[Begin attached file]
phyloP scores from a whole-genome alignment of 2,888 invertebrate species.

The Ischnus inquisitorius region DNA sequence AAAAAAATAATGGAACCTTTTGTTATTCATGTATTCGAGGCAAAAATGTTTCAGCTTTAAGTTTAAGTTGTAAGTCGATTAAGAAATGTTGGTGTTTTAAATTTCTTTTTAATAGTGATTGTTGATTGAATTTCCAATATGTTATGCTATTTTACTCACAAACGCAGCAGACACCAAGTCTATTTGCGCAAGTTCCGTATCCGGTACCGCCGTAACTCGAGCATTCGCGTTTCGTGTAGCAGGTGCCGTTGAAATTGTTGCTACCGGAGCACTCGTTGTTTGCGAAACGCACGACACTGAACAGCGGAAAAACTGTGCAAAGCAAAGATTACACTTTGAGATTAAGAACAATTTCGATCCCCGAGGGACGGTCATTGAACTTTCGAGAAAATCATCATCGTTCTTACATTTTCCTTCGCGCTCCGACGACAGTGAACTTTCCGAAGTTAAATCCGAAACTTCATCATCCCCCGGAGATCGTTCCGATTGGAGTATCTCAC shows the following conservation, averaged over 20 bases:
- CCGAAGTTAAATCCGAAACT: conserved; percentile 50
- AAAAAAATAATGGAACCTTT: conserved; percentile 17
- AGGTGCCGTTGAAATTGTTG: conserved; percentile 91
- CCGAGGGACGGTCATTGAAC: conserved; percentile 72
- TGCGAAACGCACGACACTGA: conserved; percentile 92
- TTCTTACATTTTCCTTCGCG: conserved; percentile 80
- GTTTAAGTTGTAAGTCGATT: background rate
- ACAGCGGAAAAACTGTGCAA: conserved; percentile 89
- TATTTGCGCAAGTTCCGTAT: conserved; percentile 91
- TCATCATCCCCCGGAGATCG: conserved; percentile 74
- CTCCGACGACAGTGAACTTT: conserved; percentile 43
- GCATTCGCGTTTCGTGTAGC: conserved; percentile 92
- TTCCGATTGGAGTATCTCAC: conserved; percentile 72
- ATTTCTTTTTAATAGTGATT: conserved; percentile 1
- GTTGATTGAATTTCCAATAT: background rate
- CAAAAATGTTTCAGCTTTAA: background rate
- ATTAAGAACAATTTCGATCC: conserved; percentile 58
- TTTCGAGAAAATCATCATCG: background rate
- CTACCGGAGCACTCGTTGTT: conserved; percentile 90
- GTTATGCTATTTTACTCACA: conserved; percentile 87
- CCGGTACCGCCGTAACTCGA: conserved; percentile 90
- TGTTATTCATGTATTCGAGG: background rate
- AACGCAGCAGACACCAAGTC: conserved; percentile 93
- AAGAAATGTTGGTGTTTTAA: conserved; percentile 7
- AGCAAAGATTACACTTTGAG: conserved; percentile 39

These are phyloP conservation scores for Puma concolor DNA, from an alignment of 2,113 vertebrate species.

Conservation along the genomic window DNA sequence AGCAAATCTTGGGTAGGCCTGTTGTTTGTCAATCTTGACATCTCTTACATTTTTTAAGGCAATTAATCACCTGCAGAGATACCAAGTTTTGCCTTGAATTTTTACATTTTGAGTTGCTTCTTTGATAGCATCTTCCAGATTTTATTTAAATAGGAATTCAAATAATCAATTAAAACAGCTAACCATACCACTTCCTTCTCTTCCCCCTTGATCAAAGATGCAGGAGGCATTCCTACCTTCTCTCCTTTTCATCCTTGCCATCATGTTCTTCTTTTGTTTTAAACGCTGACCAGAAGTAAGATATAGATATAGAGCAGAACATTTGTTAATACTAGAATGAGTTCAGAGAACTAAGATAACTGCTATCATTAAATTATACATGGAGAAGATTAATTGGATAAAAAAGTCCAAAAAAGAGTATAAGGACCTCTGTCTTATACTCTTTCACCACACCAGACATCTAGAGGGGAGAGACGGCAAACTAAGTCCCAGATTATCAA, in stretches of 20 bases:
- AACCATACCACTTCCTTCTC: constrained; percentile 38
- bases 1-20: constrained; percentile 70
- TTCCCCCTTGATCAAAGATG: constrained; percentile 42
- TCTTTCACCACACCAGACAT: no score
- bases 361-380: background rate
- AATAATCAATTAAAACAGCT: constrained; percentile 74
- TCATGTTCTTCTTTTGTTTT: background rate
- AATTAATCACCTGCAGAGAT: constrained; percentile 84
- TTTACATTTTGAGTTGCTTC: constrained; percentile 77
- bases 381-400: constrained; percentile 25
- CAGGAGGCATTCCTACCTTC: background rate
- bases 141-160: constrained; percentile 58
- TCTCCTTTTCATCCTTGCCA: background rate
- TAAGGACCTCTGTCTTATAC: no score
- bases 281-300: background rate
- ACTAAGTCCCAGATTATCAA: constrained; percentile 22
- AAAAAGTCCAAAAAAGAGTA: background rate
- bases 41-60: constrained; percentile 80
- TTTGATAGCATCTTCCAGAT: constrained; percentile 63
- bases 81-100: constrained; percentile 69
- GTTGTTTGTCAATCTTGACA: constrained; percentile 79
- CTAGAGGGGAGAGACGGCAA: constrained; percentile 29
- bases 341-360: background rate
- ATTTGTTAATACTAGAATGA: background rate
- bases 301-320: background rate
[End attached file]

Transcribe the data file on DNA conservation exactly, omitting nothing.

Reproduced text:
phyloP scores from a whole-genome alignment of 2,888 invertebrate species.

The Ischnus inquisitorius region DNA sequence AAAAAAATAATGGAACCTTTTGTTATTCATGTATTCGAGGCAAAAATGTTTCAGCTTTAAGTTTAAGTTGTAAGTCGATTAAGAAATGTTGGTGTTTTAAATTTCTTTTTAATAGTGATTGTTGATTGAATTTCCAATATGTTATGCTATTTTACTCACAAACGCAGCAGACACCAAGTCTATTTGCGCAAGTTCCGTATCCGGTACCGCCGTAACTCGAGCATTCGCGTTTCGTGTAGCAGGTGCCGTTGAAATTGTTGCTACCGGAGCACTCGTTGTTTGCGAAACGCACGACACTGAACAGCGGAAAAACTGTGCAAAGCAAAGATTACACTTTGAGATTAAGAACAATTTCGATCCCCGAGGGACGGTCATTGAACTTTCGAGAAAATCATCATCGTTCTTACATTTTCCTTCGCGCTCCGACGACAGTGAACTTTCCGAAGTTAAATCCGAAACTTCATCATCCCCCGGAGATCGTTCCGATTGGAGTATCTCAC shows the following conservation, averaged over 20 bases:
- CCGAAGTTAAATCCGAAACT: conserved; percentile 50
- AAAAAAATAATGGAACCTTT: conserved; percentile 17
- AGGTGCCGTTGAAATTGTTG: conserved; percentile 91
- CCGAGGGACGGTCATTGAAC: conserved; percentile 72
- TGCGAAACGCACGACACTGA: conserved; percentile 92
- TTCTTACATTTTCCTTCGCG: conserved; percentile 80
- GTTTAAGTTGTAAGTCGATT: background rate
- ACAGCGGAAAAACTGTGCAA: conserved; percentile 89
- TATTTGCGCAAGTTCCGTAT: conserved; percentile 91
- TCATCATCCCCCGGAGATCG: conserved; percentile 74
- CTCCGACGACAGTGAACTTT: conserved; percentile 43
- GCATTCGCGTTTCGTGTAGC: conserved; percentile 92
- TTCCGATTGGAGTATCTCAC: conserved; percentile 72
- ATTTCTTTTTAATAGTGATT: conserved; percentile 1
- GTTGATTGAATTTCCAATAT: background rate
- CAAAAATGTTTCAGCTTTAA: background rate
- ATTAAGAACAATTTCGATCC: conserved; percentile 58
- TTTCGAGAAAATCATCATCG: background rate
- CTACCGGAGCACTCGTTGTT: conserved; percentile 90
- GTTATGCTATTTTACTCACA: conserved; percentile 87
- CCGGTACCGCCGTAACTCGA: conserved; percentile 90
- TGTTATTCATGTATTCGAGG: background rate
- AACGCAGCAGACACCAAGTC: conserved; percentile 93
- AAGAAATGTTGGTGTTTTAA: conserved; percentile 7
- AGCAAAGATTACACTTTGAG: conserved; percentile 39

These are phyloP conservation scores for Puma concolor DNA, from an alignment of 2,113 vertebrate species.

Conservation along the genomic window DNA sequence AGCAAATCTTGGGTAGGCCTGTTGTTTGTCAATCTTGACATCTCTTACATTTTTTAAGGCAATTAATCACCTGCAGAGATACCAAGTTTTGCCTTGAATTTTTACATTTTGAGTTGCTTCTTTGATAGCATCTTCCAGATTTTATTTAAATAGGAATTCAAATAATCAATTAAAACAGCTAACCATACCACTTCCTTCTCTTCCCCCTTGATCAAAGATGCAGGAGGCATTCCTACCTTCTCTCCTTTTCATCCTTGCCATCATGTTCTTCTTTTGTTTTAAACGCTGACCAGAAGTAAGATATAGATATAGAGCAGAACATTTGTTAATACTAGAATGAGTTCAGAGAACTAAGATAACTGCTATCATTAAATTATACATGGAGAAGATTAATTGGATAAAAAAGTCCAAAAAAGAGTATAAGGACCTCTGTCTTATACTCTTTCACCACACCAGACATCTAGAGGGGAGAGACGGCAAACTAAGTCCCAGATTATCAA, in stretches of 20 bases:
- AACCATACCACTTCCTTCTC: constrained; percentile 38
- bases 1-20: constrained; percentile 70
- TTCCCCCTTGATCAAAGATG: constrained; percentile 42
- TCTTTCACCACACCAGACAT: no score
- bases 361-380: background rate
- AATAATCAATTAAAACAGCT: constrained; percentile 74
- TCATGTTCTTCTTTTGTTTT: background rate
- AATTAATCACCTGCAGAGAT: constrained; percentile 84
- TTTACATTTTGAGTTGCTTC: constrained; percentile 77
- bases 381-400: constrained; percentile 25
- CAGGAGGCATTCCTACCTTC: background rate
- bases 141-160: constrained; percentile 58
- TCTCCTTTTCATCCTTGCCA: background rate
- TAAGGACCTCTGTCTTATAC: no score
- bases 281-300: background rate
- ACTAAGTCCCAGATTATCAA: constrained; percentile 22
- AAAAAGTCCAAAAAAGAGTA: background rate
- bases 41-60: constrained; percentile 80
- TTTGATAGCATCTTCCAGAT: constrained; percentile 63
- bases 81-100: constrained; percentile 69
- GTTGTTTGTCAATCTTGACA: constrained; percentile 79
- CTAGAGGGGAGAGACGGCAA: constrained; percentile 29
- bases 341-360: background rate
- ATTTGTTAATACTAGAATGA: background rate
- bases 301-320: background rate